While the primary yolk sac is forming, extraembryonic mesoderm makes its way into the blastocyst cavity to fill it with loosely packed cells. When the extraembryonic mesoderm is separated into two portions, a new gap arises called the chorionic cavity, or the extra-embryonic coelom. This new cavity is responsible for detaching the embryo and its amnion and yolk sac from the far wall of the blastocyst, which is now named the chorion. When the extraembryonic mesoderm splits into two layers, the amnion, yolk sac, and chorion follow its lead and also become double layered. The chorion and amnion are composed of extraembryonic ectoderm and mesoderm, where as the yolk sac is made of extraembryonic endoderm and mesoderm. When day 13 rolls around, the connecting stalk, a dense portion of extraembryonic mesoderm, restrains the embryonic disc in the chorionic cavity.[3]

Yolk sac during development

Like the amnion, the yolk sac is simply an extraembryonic membrane that surrounds a cavity. Formation of the definitive yolk sac happens after the extraembryonic mesoderm splits, and it becomes a double layered structure with hypoblast-derived endoderm on the inside and mesoderm surrounding the outside. The definitive yolk sac contributes greatly to the embryo during the 4th week of development and it executes critical functions for the embryo. One of which being the formation of blood, or hematopoiesis. Also, Primordial germ cells are first found in the wall of the yolk sac. After the 4th week of development, the growing embryonic disc becomes a great deal larger than the yolk sac and its presence usually dies out before birth. However, seldom will the yolk sac remain as deviation of the digestive tract named Meckel's diverticulum.[3]

Epiblast cells during gastrulation

The third week of development and the formation of the primitive streak sparks the beginning of gastrulation.[3] Gastrulation is when the three germ cell layers develop as well as an organism’s body plan.[6] During gastrulation, cells of the epiblast, a layer of the bilaminar blastocyst, migrate towards the primitive streak, enter it, and then move apart from it through a process called ingression.[3]

Definitive endoderm development

On day 16, epiblast cells that are next to the primitive streak experience epithelial-to-mesenchymal transformation as they ingress through the primitive streak. The first wave of epiblast cells takes over the hypoblast, which slowly becomes replaced by new cells that eventually constitute the definitive endoderm. The definitive endoderm is what makes the lining of the gut and other associated gut structures.[3]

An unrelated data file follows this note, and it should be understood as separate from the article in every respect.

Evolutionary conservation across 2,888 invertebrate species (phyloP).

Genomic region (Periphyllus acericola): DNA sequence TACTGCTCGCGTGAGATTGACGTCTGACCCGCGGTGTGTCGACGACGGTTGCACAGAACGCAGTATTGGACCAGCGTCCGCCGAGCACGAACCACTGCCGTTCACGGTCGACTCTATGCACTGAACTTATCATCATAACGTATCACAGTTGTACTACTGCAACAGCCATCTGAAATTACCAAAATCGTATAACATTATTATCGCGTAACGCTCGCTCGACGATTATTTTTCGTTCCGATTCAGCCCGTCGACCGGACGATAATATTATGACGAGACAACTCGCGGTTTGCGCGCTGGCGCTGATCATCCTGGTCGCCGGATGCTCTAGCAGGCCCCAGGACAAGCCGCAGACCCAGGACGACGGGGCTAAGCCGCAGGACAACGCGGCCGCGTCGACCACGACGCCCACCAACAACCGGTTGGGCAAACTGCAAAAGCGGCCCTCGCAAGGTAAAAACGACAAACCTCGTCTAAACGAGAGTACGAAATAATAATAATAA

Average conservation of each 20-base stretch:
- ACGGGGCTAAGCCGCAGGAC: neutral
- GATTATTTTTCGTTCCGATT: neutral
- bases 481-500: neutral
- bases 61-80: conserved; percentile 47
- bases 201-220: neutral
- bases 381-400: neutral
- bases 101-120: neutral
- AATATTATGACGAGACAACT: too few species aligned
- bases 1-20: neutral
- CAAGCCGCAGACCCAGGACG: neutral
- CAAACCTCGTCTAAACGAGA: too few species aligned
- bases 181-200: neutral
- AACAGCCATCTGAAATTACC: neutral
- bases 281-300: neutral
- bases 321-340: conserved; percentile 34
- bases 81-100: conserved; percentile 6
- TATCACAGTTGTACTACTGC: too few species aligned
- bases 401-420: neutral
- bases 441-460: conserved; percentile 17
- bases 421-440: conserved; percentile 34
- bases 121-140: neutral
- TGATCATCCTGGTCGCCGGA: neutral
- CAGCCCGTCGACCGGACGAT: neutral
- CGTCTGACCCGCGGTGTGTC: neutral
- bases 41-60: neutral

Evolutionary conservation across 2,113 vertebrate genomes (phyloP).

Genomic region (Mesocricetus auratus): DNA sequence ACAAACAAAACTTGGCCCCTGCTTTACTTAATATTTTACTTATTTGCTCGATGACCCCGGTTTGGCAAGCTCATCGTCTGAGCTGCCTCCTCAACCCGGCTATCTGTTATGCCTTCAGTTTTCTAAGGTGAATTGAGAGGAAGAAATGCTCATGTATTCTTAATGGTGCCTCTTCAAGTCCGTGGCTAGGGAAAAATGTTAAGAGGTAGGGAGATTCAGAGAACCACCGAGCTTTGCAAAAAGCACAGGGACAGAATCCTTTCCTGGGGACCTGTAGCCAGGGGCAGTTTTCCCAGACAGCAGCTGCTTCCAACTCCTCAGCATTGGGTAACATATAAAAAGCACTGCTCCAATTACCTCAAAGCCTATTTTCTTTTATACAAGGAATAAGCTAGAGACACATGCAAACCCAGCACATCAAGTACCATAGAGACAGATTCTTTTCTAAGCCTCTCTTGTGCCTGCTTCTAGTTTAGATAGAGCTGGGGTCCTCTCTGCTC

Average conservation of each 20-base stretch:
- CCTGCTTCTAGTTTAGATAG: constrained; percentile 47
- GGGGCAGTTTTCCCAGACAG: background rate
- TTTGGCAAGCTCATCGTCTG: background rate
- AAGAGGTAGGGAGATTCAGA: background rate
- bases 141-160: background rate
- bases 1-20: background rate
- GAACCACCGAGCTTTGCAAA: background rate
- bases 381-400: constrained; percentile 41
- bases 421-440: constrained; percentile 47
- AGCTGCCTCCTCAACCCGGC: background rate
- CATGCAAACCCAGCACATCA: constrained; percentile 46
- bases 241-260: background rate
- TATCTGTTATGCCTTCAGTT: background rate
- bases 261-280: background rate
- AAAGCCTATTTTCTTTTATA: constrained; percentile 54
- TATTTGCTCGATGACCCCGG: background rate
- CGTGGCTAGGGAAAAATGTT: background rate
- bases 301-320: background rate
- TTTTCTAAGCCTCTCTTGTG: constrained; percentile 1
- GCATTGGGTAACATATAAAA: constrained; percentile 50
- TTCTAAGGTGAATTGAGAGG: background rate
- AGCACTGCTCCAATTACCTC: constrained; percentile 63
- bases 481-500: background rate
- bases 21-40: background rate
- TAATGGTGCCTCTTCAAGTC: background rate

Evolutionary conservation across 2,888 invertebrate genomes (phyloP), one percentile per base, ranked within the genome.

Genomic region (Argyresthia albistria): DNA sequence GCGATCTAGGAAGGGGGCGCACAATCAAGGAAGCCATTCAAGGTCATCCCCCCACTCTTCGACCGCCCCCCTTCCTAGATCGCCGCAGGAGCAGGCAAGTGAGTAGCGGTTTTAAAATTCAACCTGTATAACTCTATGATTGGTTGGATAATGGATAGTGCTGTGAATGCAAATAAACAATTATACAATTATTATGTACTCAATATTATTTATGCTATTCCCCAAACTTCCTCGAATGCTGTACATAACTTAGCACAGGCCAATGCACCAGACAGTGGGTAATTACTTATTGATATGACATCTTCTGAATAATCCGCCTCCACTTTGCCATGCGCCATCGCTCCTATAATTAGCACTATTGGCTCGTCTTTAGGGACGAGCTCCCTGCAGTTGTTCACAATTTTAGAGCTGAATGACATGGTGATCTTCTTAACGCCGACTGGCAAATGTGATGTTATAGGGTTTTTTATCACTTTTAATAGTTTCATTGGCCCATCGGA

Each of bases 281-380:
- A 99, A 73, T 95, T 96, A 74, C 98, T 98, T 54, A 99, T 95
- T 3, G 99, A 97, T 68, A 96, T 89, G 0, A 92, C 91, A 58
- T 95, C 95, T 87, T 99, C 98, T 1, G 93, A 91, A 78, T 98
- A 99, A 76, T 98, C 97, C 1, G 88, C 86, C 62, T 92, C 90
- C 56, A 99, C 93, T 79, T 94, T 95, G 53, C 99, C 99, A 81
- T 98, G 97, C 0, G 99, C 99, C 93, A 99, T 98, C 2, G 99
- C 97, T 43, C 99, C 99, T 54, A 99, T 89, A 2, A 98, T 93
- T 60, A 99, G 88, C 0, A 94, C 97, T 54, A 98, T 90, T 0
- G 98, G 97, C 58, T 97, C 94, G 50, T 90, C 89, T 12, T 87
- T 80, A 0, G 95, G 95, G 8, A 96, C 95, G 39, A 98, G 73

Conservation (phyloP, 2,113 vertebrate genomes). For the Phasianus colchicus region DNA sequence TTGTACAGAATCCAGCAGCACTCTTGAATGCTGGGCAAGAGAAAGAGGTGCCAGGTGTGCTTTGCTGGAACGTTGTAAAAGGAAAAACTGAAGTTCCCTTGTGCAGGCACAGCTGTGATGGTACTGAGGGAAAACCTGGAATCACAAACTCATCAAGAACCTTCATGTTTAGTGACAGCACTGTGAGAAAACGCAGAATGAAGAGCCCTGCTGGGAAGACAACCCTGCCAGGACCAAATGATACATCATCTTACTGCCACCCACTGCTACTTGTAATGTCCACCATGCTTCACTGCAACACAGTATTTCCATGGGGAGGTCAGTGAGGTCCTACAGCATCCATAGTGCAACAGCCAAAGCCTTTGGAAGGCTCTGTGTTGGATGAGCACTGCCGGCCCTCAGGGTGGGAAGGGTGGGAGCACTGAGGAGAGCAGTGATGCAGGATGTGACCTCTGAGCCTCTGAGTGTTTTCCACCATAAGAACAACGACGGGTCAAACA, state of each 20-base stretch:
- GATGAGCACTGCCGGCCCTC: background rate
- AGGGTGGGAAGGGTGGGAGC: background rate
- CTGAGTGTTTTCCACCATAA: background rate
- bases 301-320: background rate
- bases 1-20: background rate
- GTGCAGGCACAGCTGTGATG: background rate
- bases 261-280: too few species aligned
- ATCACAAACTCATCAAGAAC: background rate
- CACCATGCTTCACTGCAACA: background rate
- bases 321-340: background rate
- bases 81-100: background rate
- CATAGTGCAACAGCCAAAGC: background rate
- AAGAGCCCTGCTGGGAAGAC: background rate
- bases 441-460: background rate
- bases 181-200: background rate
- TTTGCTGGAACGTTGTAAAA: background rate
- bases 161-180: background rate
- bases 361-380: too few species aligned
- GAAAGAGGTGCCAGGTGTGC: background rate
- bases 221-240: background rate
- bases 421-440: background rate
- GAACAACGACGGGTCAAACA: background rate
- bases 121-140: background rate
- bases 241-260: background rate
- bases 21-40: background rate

Intraembryonic mesoderm development

Also beginning on day 16, some of the ingressing epiblast cells make their way into the area between the epiblast and the newly forming definitive endoderm. This layer of cells becomes known as intraembryonic mesoderm. After the cells have moved bilaterally from the primitive streak and matured, four divisions of intraembryonic mesoderm are made; cardiogenic mesoderm, paraxial mesoderm, intermediate mesoderm and lateral plate mesoderm.[3]

Ectoderm development

After the definitive endoderm and intraembryonic mesoderm formations are complete, the remaining epiblast cells do not ingress through the primitive streak; rather they remain on the outside and form the ectoderm. It is not long until the ectoderm becomes the neural plate and surface ectoderm. Due to the fact that an embryo develops cranial to caudal, the formation of ectoderm does not happen at the same rate during development. The more inferior portion of the primitive streak will still have epiblast cells ingressing to make intraembryonic mesoderm, while the more superior portion has stop ingressing. However, eventually gastrulation finishes and the three germ layers are complete.[3]


  1. The Third Week Of Life:
  2. "Bilaminar Disc". Archived from the original on 2008-03-09. Retrieved 2007-10-15.
  3. Schoenwolf, Gary C., and William J. Larsen. Larsen's Human Embryology. 4th ed. Philadelphia: Churchill Livingstone/Elsevier, 2009. Print.
  4. "Bilaminar Embryonic Disc." Atlas of Human Embryology. Chronolab A.G. Switzerland, n.d. Web. 27 Nov. 2012. < Archived 2012-11-19 at the Wayback Machine>.
  5. "10.1 Early Development and Implantation." The Embryoblast. N.p., n.d. Web. 29 Nov. 2012. <>
This article is issued from Wikipedia. The text is licensed under Creative Commons - Attribution - Sharealike. Additional terms may apply for the media files.